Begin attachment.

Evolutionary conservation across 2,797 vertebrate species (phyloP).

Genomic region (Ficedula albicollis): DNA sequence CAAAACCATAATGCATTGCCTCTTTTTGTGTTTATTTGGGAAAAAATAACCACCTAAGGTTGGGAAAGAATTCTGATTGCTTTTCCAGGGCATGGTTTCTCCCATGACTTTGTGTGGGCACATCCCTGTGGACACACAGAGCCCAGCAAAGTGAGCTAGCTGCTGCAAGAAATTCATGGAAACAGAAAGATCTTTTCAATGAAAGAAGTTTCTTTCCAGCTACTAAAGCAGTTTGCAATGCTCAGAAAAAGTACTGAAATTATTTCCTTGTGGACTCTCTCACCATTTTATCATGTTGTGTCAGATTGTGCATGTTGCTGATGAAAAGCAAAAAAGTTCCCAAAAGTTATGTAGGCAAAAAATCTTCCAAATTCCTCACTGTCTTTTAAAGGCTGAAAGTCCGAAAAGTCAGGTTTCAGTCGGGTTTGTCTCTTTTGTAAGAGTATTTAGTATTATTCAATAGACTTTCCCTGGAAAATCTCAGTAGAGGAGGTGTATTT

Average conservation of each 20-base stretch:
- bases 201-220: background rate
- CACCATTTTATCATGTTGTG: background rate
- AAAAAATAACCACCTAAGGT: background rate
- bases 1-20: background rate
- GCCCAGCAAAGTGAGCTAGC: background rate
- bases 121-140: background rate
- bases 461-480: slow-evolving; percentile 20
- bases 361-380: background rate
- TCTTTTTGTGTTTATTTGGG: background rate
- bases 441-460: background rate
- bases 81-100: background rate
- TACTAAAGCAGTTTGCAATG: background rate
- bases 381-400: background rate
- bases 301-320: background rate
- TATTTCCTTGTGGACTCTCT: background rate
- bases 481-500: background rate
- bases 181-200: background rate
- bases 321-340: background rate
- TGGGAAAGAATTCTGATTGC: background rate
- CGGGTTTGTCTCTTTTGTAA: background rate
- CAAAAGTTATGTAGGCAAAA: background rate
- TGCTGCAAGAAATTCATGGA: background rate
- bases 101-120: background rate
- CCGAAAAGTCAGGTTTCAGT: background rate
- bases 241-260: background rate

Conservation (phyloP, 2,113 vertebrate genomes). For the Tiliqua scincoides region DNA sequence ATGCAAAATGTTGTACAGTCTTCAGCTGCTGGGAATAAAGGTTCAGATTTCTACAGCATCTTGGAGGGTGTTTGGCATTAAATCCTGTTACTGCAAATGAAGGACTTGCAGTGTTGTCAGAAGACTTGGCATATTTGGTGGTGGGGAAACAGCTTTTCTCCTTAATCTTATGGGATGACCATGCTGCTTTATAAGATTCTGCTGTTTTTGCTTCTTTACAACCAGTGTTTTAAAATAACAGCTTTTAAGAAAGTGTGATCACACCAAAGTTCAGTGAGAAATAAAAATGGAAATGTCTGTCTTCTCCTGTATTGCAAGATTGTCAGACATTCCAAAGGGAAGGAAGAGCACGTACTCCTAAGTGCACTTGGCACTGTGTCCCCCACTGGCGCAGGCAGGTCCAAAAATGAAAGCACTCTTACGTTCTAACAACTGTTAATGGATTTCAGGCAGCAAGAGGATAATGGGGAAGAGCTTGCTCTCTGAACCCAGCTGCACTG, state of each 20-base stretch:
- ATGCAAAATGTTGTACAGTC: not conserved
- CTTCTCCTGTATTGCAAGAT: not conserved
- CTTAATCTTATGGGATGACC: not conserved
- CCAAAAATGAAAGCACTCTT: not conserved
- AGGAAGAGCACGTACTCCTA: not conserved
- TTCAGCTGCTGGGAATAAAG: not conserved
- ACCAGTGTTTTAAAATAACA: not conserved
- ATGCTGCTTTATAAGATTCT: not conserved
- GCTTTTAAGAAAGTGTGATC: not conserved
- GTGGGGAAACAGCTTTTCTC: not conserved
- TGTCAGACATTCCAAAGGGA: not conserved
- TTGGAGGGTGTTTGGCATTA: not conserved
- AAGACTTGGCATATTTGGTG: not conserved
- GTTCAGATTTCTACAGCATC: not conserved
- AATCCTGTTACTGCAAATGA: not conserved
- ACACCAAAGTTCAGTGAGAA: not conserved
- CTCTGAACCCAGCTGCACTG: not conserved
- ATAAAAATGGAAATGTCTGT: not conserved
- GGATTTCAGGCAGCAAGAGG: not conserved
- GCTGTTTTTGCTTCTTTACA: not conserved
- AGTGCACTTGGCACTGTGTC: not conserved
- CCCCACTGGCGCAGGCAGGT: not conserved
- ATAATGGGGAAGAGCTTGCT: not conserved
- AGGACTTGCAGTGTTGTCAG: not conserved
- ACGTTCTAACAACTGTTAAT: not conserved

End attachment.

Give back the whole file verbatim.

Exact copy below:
Evolutionary conservation across 2,797 vertebrate species (phyloP).

Genomic region (Ficedula albicollis): DNA sequence CAAAACCATAATGCATTGCCTCTTTTTGTGTTTATTTGGGAAAAAATAACCACCTAAGGTTGGGAAAGAATTCTGATTGCTTTTCCAGGGCATGGTTTCTCCCATGACTTTGTGTGGGCACATCCCTGTGGACACACAGAGCCCAGCAAAGTGAGCTAGCTGCTGCAAGAAATTCATGGAAACAGAAAGATCTTTTCAATGAAAGAAGTTTCTTTCCAGCTACTAAAGCAGTTTGCAATGCTCAGAAAAAGTACTGAAATTATTTCCTTGTGGACTCTCTCACCATTTTATCATGTTGTGTCAGATTGTGCATGTTGCTGATGAAAAGCAAAAAAGTTCCCAAAAGTTATGTAGGCAAAAAATCTTCCAAATTCCTCACTGTCTTTTAAAGGCTGAAAGTCCGAAAAGTCAGGTTTCAGTCGGGTTTGTCTCTTTTGTAAGAGTATTTAGTATTATTCAATAGACTTTCCCTGGAAAATCTCAGTAGAGGAGGTGTATTT

Average conservation of each 20-base stretch:
- bases 201-220: background rate
- CACCATTTTATCATGTTGTG: background rate
- AAAAAATAACCACCTAAGGT: background rate
- bases 1-20: background rate
- GCCCAGCAAAGTGAGCTAGC: background rate
- bases 121-140: background rate
- bases 461-480: slow-evolving; percentile 20
- bases 361-380: background rate
- TCTTTTTGTGTTTATTTGGG: background rate
- bases 441-460: background rate
- bases 81-100: background rate
- TACTAAAGCAGTTTGCAATG: background rate
- bases 381-400: background rate
- bases 301-320: background rate
- TATTTCCTTGTGGACTCTCT: background rate
- bases 481-500: background rate
- bases 181-200: background rate
- bases 321-340: background rate
- TGGGAAAGAATTCTGATTGC: background rate
- CGGGTTTGTCTCTTTTGTAA: background rate
- CAAAAGTTATGTAGGCAAAA: background rate
- TGCTGCAAGAAATTCATGGA: background rate
- bases 101-120: background rate
- CCGAAAAGTCAGGTTTCAGT: background rate
- bases 241-260: background rate

Conservation (phyloP, 2,113 vertebrate genomes). For the Tiliqua scincoides region DNA sequence ATGCAAAATGTTGTACAGTCTTCAGCTGCTGGGAATAAAGGTTCAGATTTCTACAGCATCTTGGAGGGTGTTTGGCATTAAATCCTGTTACTGCAAATGAAGGACTTGCAGTGTTGTCAGAAGACTTGGCATATTTGGTGGTGGGGAAACAGCTTTTCTCCTTAATCTTATGGGATGACCATGCTGCTTTATAAGATTCTGCTGTTTTTGCTTCTTTACAACCAGTGTTTTAAAATAACAGCTTTTAAGAAAGTGTGATCACACCAAAGTTCAGTGAGAAATAAAAATGGAAATGTCTGTCTTCTCCTGTATTGCAAGATTGTCAGACATTCCAAAGGGAAGGAAGAGCACGTACTCCTAAGTGCACTTGGCACTGTGTCCCCCACTGGCGCAGGCAGGTCCAAAAATGAAAGCACTCTTACGTTCTAACAACTGTTAATGGATTTCAGGCAGCAAGAGGATAATGGGGAAGAGCTTGCTCTCTGAACCCAGCTGCACTG, state of each 20-base stretch:
- ATGCAAAATGTTGTACAGTC: not conserved
- CTTCTCCTGTATTGCAAGAT: not conserved
- CTTAATCTTATGGGATGACC: not conserved
- CCAAAAATGAAAGCACTCTT: not conserved
- AGGAAGAGCACGTACTCCTA: not conserved
- TTCAGCTGCTGGGAATAAAG: not conserved
- ACCAGTGTTTTAAAATAACA: not conserved
- ATGCTGCTTTATAAGATTCT: not conserved
- GCTTTTAAGAAAGTGTGATC: not conserved
- GTGGGGAAACAGCTTTTCTC: not conserved
- TGTCAGACATTCCAAAGGGA: not conserved
- TTGGAGGGTGTTTGGCATTA: not conserved
- AAGACTTGGCATATTTGGTG: not conserved
- GTTCAGATTTCTACAGCATC: not conserved
- AATCCTGTTACTGCAAATGA: not conserved
- ACACCAAAGTTCAGTGAGAA: not conserved
- CTCTGAACCCAGCTGCACTG: not conserved
- ATAAAAATGGAAATGTCTGT: not conserved
- GGATTTCAGGCAGCAAGAGG: not conserved
- GCTGTTTTTGCTTCTTTACA: not conserved
- AGTGCACTTGGCACTGTGTC: not conserved
- CCCCACTGGCGCAGGCAGGT: not conserved
- ATAATGGGGAAGAGCTTGCT: not conserved
- AGGACTTGCAGTGTTGTCAG: not conserved
- ACGTTCTAACAACTGTTAAT: not conserved